Content delivery networks (CDN) are the transparent backbone of the Internet in charge of content delivery. Whether we know it or not, every one of us interacts with CDNs on a daily basis like when reading articles on news sites, shopping online, watching YouTube videos or perusing social media feeds. No matter what we do, or what type of content we consume, chances are that we will find CDNs behind every character of the text, every image pixel and every movie frame that gets delivered to our PC and mobile browser.
CDN is designed to solve the latency which is the annoying delay that occurs from the moment you request to load a web page to the moment its content actually appears on the screen. That delay interval is affected by a number of factors, many being specific to a given web page. In all cases, however, the delay duration is impacted by the physical distance between you and that website’s hosting server. A CDN’s mission is to virtually shorten that physical distance, the goal being to improve site rendering speed and performance.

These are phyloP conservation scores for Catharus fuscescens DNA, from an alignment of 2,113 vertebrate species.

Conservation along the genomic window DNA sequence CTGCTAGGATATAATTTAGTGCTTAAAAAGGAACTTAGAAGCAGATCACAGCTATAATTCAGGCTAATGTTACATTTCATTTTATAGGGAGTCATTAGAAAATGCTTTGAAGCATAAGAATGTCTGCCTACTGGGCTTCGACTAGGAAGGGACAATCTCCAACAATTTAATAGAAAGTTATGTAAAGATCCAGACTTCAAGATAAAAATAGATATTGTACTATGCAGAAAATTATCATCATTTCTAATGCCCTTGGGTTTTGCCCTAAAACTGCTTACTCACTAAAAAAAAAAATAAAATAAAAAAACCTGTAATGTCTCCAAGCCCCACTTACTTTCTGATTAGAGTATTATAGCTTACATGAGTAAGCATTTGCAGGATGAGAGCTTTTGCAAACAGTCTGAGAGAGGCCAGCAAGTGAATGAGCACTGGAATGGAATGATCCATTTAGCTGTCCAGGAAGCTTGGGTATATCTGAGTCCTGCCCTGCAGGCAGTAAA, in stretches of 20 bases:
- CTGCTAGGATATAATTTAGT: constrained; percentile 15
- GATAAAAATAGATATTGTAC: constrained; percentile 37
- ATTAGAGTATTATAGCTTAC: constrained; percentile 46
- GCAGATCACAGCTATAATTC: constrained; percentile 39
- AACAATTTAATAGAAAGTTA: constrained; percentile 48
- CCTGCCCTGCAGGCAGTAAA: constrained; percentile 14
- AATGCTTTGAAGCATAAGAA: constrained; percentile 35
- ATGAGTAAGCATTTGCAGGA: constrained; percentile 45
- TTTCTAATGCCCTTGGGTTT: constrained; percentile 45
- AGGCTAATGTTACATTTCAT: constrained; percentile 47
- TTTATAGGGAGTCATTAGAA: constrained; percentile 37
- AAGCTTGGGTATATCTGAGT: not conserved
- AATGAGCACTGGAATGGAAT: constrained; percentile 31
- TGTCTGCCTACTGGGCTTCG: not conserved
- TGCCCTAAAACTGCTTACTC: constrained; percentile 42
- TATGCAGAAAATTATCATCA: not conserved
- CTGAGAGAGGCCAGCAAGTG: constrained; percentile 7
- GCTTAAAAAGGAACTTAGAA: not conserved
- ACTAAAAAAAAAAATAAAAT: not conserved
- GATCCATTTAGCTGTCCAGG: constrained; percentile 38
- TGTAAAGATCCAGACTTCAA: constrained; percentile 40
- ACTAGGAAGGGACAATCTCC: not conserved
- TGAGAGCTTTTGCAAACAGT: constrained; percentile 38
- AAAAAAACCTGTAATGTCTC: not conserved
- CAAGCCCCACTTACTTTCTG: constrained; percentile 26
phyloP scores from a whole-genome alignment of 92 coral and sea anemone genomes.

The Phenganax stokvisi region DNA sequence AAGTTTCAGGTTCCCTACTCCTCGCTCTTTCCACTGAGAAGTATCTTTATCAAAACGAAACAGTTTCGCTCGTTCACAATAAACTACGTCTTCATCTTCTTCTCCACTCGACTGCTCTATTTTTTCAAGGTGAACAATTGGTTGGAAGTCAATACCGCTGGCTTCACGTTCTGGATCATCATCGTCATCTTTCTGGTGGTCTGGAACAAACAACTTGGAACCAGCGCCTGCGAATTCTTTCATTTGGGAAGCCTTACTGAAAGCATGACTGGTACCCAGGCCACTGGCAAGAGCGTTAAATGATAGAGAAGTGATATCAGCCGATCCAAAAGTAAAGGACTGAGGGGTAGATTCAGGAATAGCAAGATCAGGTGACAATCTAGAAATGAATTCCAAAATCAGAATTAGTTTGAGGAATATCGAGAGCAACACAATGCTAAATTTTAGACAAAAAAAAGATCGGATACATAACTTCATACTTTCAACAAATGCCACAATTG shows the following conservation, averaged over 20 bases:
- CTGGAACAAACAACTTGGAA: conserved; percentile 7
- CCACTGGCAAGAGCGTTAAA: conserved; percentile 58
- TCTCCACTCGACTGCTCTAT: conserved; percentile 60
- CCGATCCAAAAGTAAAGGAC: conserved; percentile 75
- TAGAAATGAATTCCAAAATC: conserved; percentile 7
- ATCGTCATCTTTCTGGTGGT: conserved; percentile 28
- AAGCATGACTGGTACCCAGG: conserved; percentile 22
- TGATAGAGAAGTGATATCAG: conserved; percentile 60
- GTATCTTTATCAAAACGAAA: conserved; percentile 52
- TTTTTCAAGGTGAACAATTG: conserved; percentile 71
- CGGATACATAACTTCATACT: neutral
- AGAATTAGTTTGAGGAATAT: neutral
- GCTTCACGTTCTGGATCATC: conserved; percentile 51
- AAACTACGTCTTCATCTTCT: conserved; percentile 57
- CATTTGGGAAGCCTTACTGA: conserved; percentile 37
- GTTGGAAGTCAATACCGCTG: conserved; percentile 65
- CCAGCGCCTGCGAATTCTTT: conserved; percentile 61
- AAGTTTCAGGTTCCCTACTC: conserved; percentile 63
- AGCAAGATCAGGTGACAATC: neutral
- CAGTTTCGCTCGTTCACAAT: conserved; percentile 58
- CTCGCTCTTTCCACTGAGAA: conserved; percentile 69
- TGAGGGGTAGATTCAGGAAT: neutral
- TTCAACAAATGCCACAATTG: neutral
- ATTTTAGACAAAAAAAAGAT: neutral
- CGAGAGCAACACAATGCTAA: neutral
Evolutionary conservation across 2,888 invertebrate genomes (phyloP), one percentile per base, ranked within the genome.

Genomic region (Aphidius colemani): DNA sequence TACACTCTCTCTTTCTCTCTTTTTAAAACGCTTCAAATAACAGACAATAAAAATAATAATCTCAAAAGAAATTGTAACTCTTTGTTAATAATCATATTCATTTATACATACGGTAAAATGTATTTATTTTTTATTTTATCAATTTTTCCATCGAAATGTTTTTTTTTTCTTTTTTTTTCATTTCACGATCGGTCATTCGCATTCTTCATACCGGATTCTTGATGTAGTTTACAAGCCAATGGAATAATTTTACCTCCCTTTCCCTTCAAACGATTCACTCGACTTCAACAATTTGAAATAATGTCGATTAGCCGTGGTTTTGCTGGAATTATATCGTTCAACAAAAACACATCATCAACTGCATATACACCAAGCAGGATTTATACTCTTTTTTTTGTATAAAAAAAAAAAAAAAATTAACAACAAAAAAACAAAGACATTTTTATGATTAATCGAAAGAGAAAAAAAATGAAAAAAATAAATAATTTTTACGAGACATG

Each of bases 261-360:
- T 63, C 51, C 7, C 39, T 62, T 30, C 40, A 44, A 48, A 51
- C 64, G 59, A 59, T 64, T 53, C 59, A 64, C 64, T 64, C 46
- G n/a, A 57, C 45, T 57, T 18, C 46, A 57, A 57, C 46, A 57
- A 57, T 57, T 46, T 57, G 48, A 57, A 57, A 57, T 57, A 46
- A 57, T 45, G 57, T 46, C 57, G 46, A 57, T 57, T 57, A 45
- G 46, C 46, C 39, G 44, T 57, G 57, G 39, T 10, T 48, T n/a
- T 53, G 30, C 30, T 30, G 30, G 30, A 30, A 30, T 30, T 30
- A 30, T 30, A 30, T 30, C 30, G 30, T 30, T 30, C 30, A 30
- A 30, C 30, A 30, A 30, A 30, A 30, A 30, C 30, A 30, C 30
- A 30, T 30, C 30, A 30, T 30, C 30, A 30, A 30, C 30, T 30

To minimize the distance between the visitors and your website server, a CDN stores a cached version of its content in multiple geographical locations known as PoPs. Each PoP contains a number of caching servers responsible for content delivery to visitors within its proximity. In, essence, CDN puts your content in many places at once, providing superior coverage to your users. For example if someone in the Middle East is accessing your UK-hosted website, it is done through a local UK PoP. This is much quicker than having the visitor’s request, and your responses, travel the full width of the Atlantic and back.
Today, over half of all traffic is already being served by CDNs. Those numbers are rapidly trending upwards with every passing year. Content delivery networks are used for B2B interactions and in serving content to consumers. Today, as more aspects of daily life move online, organizations use the content delivery network to accelerate static content, dynamic content, mobile content, e-commerce transactions, video, voice, games and so on. Most websites tend to operate on a larger scale, making CDN usage a popular choice in the following sectors:
CDNs can assure better delivery of the contents (Video, OTT, streaming or websites) by delivering closer to the customers while also providing a big number of features to be used for marketing, add or optimization.